Berkeley Castle, Gloucestershire.
The Berkeleys go back in the male line to Robert Fitzharding, a rich Bristol merchant who helped to finance the future Henry II against King Stephen. His reward was the lordship of Berkeley, where the formidable shell-keep was built in the 1150s. He was probably the grandson of Eadnoth the Staller, master of the horse successively to Edward the Confessor and William the Conqueror: in which case the Berkeleys can trace themselves back to Anglo-Saxon roots.
The doings of the early Berkeleys were recorded by their steward, John Smyth of Nibley (1567-1640), who spent his life in the family's service and whose manuscripts were published in 1833-35 by the Bristol and Gloucestershire Archaeological Society. Thomas, Lord Berkeley in Edward I's time, fought enjoyably against the French, the Welsh and the Scots. Still in harness at the age of seventy, he was captured at Bannockburn and had to be expensively ransomed. His grandson, another Thomas, was lord of Berkeley in 1327 when Edward II was imprisoned there and gruesomely dispatched -- in the room now called the king's gallery, with its horrible dungeon. The king was buried in Gloucester Cathedral, where pilgrims flocked to his tomb and the monks made so much money that they were able to pioneer the Perpendicular style of architecture. (`lt's an ill wind,' as the present Mr Berkeley says.)
Lord Berkeley, in his mid-thirties at the time, was the trusted son-in-law of Roger Mortimer, the leader of the successful coup against Edward. He afterwards pleaded that he had been away from Berkeley at the time of the murder, and so ill that he had lost his memory. John Smyth said his household accounts suggested otherwise, but he was acquitted of blame and his expense account for the black-draped cart used to carry the king's corpse to Gloucester was duly paid. He went on to fight at Crecy and substantially enlarge the castle before dying in 1361. His effigy, looking extremely pious, is in Berkeley church next door to the castle, with other family tombs.
His fifteenth-century descendant, William, was involved in a dispute over ownership of the castle with Viscount Lisle in 1469. They settled it by arranging to fight each other with their retainers at Nibley Green nearby, said to be the last private pitched battle on English soil. The Berkeleys won, Lisle was killed, and that settled that.
The seventeenth-century Berkeleys were closely involved with the court and the Stuart cause, and the castle itself shows the signs of its battering by Parliamentary cannon in 1645. Lord Berkeley of Stratton (died 1678), of the branch of the family settled at Bruton in Somerset, distinguished himself as a Royalist general in the West Country, tried unsuccessfully to mediate between the king and the Parliamentary generals and retired to Paris where he gained an influence with the young Duke of York, the future James II, which was to stand him and his family in good stead. Returning to England in 1660, he married a rich young heiress, ran the Duke of York's household and built himself a magnificent London house in Piccadilly. His descendants laid out Berkeley Square in the grounds. His brother, Sir William Berkeley (1606-77), was Governor or Virginia from the 1640s and the exiled cavaliers he encouraged to settle there were the ancestors of the Virginia planter aristocracy.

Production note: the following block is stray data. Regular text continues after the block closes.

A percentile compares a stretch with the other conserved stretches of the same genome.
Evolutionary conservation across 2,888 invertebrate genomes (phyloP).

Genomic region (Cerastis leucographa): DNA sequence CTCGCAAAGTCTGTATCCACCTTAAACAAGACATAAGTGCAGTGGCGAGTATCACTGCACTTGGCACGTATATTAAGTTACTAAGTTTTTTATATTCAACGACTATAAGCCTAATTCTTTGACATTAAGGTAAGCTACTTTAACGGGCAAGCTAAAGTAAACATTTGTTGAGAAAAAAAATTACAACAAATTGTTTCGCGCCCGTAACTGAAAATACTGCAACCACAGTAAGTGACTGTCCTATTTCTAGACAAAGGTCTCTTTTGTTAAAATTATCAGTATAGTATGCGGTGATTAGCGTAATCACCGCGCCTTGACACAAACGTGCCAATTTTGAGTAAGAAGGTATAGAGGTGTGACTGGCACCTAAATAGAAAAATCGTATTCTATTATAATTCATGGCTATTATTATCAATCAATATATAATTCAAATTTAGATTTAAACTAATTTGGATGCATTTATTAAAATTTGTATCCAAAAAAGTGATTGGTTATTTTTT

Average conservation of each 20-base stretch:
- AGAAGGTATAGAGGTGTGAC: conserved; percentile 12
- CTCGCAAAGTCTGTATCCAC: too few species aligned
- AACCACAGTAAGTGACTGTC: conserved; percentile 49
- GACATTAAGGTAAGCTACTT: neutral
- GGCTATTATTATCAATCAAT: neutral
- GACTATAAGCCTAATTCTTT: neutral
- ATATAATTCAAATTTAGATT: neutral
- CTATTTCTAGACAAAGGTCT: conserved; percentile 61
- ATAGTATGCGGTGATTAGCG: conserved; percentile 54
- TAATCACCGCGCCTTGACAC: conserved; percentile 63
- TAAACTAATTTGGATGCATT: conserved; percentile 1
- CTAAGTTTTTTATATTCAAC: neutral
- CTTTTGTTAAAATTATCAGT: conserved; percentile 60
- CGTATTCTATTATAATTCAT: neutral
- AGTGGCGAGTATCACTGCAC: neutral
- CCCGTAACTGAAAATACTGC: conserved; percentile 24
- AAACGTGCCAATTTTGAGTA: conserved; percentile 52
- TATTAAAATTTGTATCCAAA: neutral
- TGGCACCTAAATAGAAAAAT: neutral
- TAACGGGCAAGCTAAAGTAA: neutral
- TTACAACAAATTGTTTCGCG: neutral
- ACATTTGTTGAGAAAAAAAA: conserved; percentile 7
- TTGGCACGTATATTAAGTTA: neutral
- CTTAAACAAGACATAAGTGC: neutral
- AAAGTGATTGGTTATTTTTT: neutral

In the senior branch, George, Lord Berkeley (1628-98), was closely involved in the East India Company -- he married the treasurer's daughter -- and the Royal Africa Company. Charles II made him Earl of Berkeley in 1679 and he published a book of pious reflections. His youngest daughter, Henrietta, had a notorious liaison with her sister Mary's husband, Lord Grey of Wark. `The high spirit and strong passions of Lady Henrietta,' Macaulay wrote, `broke through all restraints of virtue and decorum' and `a scene unparalled in our legal history was exhibited in the Court of King's Bench. The seducer appeared with dauntless front, accompanied by his paramour . . . The old Earl of Berkeley poured forth reproaches and curses on the wretched Henrietta. The Countess gave evidence, broken by many sobs, and at length fell down in a swoon.' The jury found Lord Grey guilty and swords were drawn in Westminster Hall as the Berkeleys dragged the erring Henrietta away from him by force.
The fifth Earl of Berkeley, Frederick Augustus (1745-1810), was a friend of the Prince Regent, an indefatigable rake, a capable amateur cellist and a formidable horseman, who inherited the Berkeley Square estate from his cousins and used to hunt his hounds all the way from Berkeley Castle to London. At the age of forty he became infatuated with a pretty girl of seventeen, a local butcher's daughter named Mary Cole (1767-1844), and paid her elder sister to trick her into becoming his mistress. Two ruffians suddenly burst into the girls' rooms and violently threatened to kidnap Mary's sister unless they were given a hundred guineas. Who should providentially appear at this moment but the earl himself, armed with a hundred guineas which the ruffians accepted. Mary was so impressed and grateful that she let him carry her off, not realising until later that her sister had helped to set her up.